Mountain biking is coming to Caliente. Patrick Kell, Regional Director for the Southwest Region of the International Mountain Bicycling Association based in Boulder, Colo., made a presentation Feb. 2 of the initial trail system designs that have been developed in the mountains surrounding the City of Caliente.
Before a standing room only crowd of interested persons and BLM staff and a few mountain bike enthusiasts from the Southern Nevada Mountain Bike chapter of IMBA, and other IMBA staff, in the conference room at the BLM offices in Caliente, Kell displayed the map and the trails that are being proposed. He spent the better part of an hour explaining the three sections where the trails are located. About 38 miles are involved all totaled: 12.4 miles are for beginners, 18.42 miles for intermediate, and 7.12 miles for advanced riders.
The three sections are at Kershaw-Ryan State Park, a larger section beginning at Barnes Canyon, near the Teepee Rocks area with a long intermediate and advanced rider connector between them, and a small section in the east mountains behind Caliente.
Caliente Mayor Stana Hurlburt said they have been working on the project for the past couple of years.
Kell explained IMBA is interested in the Caliente area, “primarily because of the landscape and the small community here. There is a small, close-knit, tight downtown area, and you have public land really close by. It gives us an opportunity to develop world class trails that are going to be really close to the community with easy access where families and kids and local residents can get out and ride. But it also means that visitors can come and stay in town and have all the amenities that they need, but still get out on an amazing trail system. It’s a small community with public land all around it, so it’s really good.”
Some of those who attended asked if the mountain bike trails would cause any impact on existing trails, concerned that some might be closed.
Shirley Johnson of the BLM Caliente office said, “No, the existing trails would be left open. While the mountain bike trails might share some of the existing trails in certain places, none of them would be closed.”, Lincoln County Regional Development Authority and the Room Tax Board, was spent getting an initial design completed by some IMBA designers last October and November.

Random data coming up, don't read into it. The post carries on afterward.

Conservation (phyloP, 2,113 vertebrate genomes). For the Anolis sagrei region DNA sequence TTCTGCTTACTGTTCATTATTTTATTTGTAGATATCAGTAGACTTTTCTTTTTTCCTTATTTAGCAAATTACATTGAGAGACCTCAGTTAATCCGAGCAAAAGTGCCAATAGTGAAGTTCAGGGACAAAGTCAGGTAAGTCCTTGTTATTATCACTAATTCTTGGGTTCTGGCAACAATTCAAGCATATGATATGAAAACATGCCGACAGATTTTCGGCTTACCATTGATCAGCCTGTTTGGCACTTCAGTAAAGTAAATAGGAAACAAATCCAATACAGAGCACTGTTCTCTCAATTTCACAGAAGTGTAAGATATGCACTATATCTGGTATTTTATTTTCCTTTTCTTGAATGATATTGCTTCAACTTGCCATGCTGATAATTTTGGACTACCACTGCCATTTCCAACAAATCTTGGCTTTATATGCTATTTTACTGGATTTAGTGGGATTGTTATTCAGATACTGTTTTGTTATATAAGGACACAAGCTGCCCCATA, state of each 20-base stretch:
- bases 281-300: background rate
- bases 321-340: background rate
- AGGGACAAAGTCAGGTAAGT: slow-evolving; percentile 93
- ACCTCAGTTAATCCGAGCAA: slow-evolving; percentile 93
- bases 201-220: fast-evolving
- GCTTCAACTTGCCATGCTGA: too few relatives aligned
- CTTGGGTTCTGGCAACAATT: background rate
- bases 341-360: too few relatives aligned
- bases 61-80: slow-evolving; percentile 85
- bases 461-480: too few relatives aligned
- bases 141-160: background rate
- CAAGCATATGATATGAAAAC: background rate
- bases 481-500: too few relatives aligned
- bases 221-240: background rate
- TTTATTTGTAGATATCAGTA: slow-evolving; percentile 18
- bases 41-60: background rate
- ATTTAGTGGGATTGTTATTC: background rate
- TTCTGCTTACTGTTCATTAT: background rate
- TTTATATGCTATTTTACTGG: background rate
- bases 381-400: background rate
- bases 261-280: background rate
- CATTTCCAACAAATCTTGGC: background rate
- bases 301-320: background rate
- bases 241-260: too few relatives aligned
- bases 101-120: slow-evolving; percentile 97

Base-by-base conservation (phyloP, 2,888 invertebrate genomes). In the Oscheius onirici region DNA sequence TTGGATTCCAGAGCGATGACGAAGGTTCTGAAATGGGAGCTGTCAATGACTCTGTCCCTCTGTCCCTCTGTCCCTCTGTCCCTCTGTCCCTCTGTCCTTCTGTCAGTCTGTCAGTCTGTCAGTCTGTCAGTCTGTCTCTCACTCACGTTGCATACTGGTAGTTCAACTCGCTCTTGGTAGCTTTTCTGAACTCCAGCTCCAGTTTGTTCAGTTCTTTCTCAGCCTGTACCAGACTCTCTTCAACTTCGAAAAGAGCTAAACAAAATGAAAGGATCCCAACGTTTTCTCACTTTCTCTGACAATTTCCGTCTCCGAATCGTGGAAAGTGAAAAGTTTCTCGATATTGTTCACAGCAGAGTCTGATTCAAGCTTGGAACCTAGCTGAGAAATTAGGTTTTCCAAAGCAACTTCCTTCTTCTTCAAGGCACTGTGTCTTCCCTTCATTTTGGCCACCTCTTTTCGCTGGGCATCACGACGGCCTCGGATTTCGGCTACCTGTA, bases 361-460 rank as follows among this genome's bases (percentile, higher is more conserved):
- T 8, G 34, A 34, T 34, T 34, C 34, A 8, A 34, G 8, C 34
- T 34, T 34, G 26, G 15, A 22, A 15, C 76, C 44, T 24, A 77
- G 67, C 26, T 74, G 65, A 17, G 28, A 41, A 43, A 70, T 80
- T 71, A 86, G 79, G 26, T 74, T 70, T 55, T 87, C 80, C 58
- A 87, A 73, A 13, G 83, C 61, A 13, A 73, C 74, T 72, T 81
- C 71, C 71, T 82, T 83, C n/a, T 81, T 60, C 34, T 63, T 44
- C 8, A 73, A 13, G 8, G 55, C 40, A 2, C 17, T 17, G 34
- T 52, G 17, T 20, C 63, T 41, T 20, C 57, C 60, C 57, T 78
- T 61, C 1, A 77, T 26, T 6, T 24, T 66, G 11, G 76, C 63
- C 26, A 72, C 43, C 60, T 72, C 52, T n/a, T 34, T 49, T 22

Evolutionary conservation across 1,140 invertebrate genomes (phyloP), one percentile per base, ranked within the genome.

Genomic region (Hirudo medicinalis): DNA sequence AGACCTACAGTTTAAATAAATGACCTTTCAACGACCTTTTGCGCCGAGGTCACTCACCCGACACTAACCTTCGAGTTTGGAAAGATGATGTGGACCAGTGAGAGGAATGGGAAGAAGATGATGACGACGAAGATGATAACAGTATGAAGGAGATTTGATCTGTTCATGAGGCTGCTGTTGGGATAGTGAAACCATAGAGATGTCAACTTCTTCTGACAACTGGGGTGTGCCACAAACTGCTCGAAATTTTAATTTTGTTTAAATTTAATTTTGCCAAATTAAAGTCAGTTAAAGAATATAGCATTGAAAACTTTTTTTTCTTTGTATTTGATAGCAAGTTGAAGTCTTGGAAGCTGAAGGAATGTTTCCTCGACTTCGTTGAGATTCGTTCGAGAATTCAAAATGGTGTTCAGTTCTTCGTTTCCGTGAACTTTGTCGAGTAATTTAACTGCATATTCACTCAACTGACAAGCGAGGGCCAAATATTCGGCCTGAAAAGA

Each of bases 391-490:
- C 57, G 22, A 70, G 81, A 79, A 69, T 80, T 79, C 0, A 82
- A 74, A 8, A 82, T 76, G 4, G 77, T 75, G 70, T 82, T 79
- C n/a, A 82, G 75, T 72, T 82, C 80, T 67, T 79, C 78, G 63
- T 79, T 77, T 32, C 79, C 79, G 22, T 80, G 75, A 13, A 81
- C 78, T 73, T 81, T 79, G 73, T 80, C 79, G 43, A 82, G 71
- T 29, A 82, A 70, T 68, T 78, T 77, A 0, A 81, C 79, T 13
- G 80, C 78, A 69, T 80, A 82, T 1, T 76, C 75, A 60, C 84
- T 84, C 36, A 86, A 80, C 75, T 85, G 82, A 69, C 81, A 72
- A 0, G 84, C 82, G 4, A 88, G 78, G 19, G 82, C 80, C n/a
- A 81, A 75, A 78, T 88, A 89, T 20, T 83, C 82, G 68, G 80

The next stage Kell said needs to be undertaken is the permitting work with the federal NEPA process, state requirements and city regulations, etc.
Hurlburt said the Caliente City Council approved the city to submit a request for grant funding of $495,794 to the Southern Nevada Public Land Management Act for the Caliente Mountain Bike Trails System. She said, “Our main goal is to connect with the BLM trails at Super Park, and have a skill park and trailhead there, and accommodate the Kershaw-Ryan trails that will come out on Spring Heights.”
She said she was going to make a grant presentation to SNPLMA next week, “and if we get the money, the project could start within a year.”
Johnson said BLM has also applied for about $2 million in capital improvement monies, “but that will have to go through a long process and we won’t hear until December.”
Regarding maintenance work on the trails Kell said when trails are properly built, maintenance is a lot less needed. He thought perhaps Youth Corp workers, or local volunteers, could do that work in the summers.
It will take about two years, Kell thought, if all goes well, before the permitting process is complete, trails are built, and ready for public use.
He said the people who are typical mountain bikers and their families are usually quite affluent and, “Normally day visitors spend about $97 per person during the time they are in the area. An overnight visitor averages about $227.”
For example, he said visitors to the trail system around Fruita, Colo., “bring in $25 million a year to the local economy, 15 percent of the annual budget of Mesa County.”
“Caliente has the chance to build a world class mountain biking system from scratch,” Kell said. Hurlbert said there is a lot of local interest as well.
Kell said he has already been approached by about six companies that would be interested in opening shops in Caliente, including one person interested in a bike shop in town.